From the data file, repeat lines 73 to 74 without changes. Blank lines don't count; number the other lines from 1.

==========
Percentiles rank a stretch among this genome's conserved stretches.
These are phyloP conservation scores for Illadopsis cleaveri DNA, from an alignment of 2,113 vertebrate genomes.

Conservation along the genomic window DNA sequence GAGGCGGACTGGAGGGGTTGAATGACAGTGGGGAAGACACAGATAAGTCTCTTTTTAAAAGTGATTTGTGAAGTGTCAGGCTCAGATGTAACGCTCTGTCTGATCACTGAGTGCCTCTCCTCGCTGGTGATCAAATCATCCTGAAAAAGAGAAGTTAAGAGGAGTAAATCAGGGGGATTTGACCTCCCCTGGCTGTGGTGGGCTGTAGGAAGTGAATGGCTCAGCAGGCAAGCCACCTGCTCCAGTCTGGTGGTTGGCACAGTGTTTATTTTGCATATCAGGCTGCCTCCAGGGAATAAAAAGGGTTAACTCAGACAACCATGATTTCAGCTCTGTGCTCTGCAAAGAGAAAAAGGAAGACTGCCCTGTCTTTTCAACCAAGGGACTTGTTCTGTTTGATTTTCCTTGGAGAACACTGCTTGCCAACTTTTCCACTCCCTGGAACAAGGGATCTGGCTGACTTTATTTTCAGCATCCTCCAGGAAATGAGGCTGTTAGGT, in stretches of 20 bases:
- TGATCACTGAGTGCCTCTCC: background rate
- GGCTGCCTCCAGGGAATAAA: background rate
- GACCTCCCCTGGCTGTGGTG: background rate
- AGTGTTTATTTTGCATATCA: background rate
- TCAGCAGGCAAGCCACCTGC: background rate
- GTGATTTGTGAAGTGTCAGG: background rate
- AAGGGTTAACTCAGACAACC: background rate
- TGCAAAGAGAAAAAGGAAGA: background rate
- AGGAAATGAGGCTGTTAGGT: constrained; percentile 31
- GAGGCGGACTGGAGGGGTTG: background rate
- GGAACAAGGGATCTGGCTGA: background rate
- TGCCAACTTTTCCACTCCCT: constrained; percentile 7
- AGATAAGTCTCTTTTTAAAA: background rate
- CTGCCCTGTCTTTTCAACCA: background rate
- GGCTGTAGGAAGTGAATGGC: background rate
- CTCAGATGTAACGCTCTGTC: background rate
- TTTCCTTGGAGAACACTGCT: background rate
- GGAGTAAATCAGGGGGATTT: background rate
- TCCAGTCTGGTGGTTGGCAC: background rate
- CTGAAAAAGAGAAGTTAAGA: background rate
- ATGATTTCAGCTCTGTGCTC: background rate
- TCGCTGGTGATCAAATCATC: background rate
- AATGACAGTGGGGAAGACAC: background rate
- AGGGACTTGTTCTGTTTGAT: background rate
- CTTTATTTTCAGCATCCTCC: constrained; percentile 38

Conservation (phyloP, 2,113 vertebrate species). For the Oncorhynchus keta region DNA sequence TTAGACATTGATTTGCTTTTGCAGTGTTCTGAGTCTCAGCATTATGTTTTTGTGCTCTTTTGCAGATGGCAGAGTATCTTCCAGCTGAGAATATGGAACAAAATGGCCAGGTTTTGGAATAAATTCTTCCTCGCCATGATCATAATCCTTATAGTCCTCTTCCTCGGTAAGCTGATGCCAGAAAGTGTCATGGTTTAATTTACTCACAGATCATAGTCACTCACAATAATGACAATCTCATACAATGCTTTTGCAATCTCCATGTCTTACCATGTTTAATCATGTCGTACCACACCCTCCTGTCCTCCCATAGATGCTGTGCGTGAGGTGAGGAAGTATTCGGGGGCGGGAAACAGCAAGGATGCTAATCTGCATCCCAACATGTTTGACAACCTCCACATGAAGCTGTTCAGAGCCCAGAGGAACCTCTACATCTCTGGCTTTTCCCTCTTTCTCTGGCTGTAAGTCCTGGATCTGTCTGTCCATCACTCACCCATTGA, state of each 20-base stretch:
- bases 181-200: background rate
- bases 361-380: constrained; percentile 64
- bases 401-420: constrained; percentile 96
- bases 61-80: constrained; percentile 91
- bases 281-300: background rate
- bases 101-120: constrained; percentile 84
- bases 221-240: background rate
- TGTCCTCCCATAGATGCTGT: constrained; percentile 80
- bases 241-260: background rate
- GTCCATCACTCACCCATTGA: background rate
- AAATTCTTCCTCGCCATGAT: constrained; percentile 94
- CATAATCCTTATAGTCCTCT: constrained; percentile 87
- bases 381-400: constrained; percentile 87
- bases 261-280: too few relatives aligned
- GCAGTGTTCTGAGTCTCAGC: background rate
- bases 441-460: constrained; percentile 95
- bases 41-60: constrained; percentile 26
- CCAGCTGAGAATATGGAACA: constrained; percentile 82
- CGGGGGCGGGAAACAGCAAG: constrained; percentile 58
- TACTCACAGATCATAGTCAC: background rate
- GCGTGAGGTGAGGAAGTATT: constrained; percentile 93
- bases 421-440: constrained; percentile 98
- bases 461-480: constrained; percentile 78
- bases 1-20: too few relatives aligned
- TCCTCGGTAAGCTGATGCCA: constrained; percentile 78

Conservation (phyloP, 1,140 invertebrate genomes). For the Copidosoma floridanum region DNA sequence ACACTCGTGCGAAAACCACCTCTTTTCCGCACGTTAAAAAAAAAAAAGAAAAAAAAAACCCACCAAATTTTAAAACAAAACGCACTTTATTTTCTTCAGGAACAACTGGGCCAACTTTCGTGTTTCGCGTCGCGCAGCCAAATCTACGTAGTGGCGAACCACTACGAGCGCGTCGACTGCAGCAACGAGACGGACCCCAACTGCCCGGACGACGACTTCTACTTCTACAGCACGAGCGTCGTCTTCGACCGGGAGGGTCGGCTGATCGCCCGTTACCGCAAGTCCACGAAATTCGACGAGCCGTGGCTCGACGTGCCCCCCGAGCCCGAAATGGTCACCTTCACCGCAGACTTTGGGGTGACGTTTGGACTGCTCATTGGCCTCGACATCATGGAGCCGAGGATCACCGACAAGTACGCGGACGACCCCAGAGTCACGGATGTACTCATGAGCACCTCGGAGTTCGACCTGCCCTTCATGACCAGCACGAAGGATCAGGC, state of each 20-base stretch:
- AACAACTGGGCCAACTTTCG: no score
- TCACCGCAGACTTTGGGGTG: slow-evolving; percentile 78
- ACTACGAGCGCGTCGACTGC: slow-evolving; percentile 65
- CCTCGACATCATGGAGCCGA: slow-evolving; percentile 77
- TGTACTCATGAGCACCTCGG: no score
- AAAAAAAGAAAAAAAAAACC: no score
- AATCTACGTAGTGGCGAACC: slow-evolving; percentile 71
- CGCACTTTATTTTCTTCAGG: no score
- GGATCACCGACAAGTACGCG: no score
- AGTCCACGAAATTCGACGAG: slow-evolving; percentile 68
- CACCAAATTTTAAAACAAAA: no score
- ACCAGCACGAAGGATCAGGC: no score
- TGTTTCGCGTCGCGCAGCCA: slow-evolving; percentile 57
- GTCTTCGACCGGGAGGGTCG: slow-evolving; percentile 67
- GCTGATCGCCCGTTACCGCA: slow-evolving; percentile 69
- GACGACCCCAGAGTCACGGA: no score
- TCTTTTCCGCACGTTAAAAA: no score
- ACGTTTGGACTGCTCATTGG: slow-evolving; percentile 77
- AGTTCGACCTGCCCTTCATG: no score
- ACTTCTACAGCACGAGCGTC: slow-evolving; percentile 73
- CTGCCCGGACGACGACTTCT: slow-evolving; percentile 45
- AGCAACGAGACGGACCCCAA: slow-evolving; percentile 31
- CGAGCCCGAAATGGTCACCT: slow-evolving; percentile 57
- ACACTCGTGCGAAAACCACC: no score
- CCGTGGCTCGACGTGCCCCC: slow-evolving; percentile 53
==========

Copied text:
- ACGTTTGGACTGCTCATTGG: slow-evolving; percentile 77
- AGTTCGACCTGCCCTTCATG: no score